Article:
Tag Archives: MACE

¿Llegó el momento de replantear a la aspirina como la elección en prevención secundaria de MACE?

Should Aspirin Be the Standard of Secondary Prevention of MACE?

Should Aspirin Be the Standard of Secondary Prevention of MACE?

Much has been published recently on short term dual antiplatelet therapy (DAPT) both in acute (ACS) and chronic coronary syndrome (CCS) as well as safety of P2Y12 inhibitor monotherapy. When discussing secondary prevention in patients with established coronary artery disease, aspirin (ASA) has been the preferred drug for the prevention of new atherothrombotic events.  This

ACC 2022

ACC 2022 – POISE-3: Tranexamic Acid, Bleeding and Cardiovascular Events in Non-Cardiac Surgeries

Tranexamic Acid is an antifibrinolytic which has been shown to reduce bleeding in orthopedic patients and cardiac surgery. But evidence for its use in non-cardiac surgery is still limited.  The aim of this study was to assess whether tranexamic acid reduces the incidence of bleeding events, which include life threatening bleeding, major bleeding, or bleeding

Los dispositivos Amplatzer y Figulla demuestran ser seguros para el cierre percutáneo del foramen oval permeable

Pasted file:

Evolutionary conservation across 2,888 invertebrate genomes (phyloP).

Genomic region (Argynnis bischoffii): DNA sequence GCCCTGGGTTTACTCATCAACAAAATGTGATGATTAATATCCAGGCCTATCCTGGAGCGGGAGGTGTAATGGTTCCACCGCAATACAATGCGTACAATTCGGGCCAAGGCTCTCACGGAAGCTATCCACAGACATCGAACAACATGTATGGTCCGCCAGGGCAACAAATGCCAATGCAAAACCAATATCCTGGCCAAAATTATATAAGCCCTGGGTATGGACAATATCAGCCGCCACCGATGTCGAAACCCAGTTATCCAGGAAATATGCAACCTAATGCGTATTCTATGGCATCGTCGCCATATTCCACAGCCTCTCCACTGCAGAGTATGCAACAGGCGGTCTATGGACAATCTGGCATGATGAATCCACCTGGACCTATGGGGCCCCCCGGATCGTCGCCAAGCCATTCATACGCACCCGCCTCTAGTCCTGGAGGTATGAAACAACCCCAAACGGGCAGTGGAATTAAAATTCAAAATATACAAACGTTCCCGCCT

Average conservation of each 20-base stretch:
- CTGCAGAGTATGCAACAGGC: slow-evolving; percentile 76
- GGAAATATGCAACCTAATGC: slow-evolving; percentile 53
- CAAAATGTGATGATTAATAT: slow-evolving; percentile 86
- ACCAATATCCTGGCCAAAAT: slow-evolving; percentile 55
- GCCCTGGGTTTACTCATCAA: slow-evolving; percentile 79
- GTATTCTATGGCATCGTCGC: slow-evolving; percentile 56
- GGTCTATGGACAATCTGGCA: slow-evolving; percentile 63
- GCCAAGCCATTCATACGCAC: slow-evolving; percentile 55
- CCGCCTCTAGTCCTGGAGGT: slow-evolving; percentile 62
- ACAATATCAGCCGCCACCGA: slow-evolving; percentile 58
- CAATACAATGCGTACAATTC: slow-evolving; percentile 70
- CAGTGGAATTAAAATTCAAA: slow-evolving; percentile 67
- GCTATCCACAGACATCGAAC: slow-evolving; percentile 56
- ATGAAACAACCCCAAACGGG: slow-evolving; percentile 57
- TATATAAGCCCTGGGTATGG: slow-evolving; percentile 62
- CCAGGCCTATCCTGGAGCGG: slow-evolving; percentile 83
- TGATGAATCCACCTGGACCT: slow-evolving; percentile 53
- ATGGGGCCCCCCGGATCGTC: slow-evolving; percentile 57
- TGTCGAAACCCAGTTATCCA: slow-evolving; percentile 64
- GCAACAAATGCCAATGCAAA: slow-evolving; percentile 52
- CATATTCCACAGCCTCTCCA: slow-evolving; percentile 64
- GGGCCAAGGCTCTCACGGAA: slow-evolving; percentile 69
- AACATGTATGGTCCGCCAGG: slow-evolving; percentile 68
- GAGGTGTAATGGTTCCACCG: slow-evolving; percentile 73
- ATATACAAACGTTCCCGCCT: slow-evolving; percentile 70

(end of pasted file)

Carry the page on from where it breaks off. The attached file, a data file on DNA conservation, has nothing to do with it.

Amplatzer and Figulla Devices Prove to Be Safe for Percutaneous Patent Foramen Ovale Closure

Courtesy of Dr. José Álvarez. In patients with presumed paradoxical embolism through a patent foramen ovale (PFO) who are at high risk of recurrent thromboembolic events, percutaneous PFO closure is an alternative to pharmacological treatment. This closure has been shown to be safe and feasible with different devices including various technologies based on an umbrella,

reserva fraccional de flujo

Post PCI FFR Reduces MACE

Original Title: Utilizing Post-Intervention Fractional Flow Reserve to Optimize Acute Results and the Relationship to Long-Term Outcomes Reference: Shiv K. Agarwal, et al. JACC Cardiovascular Intervention 2016;9:1022-31   Courtesy of Dr. Carlos Fava.   Fractional flow reserve has shown benefits and it is considered the gold standard to assess intermediate lesions (Class IA), but its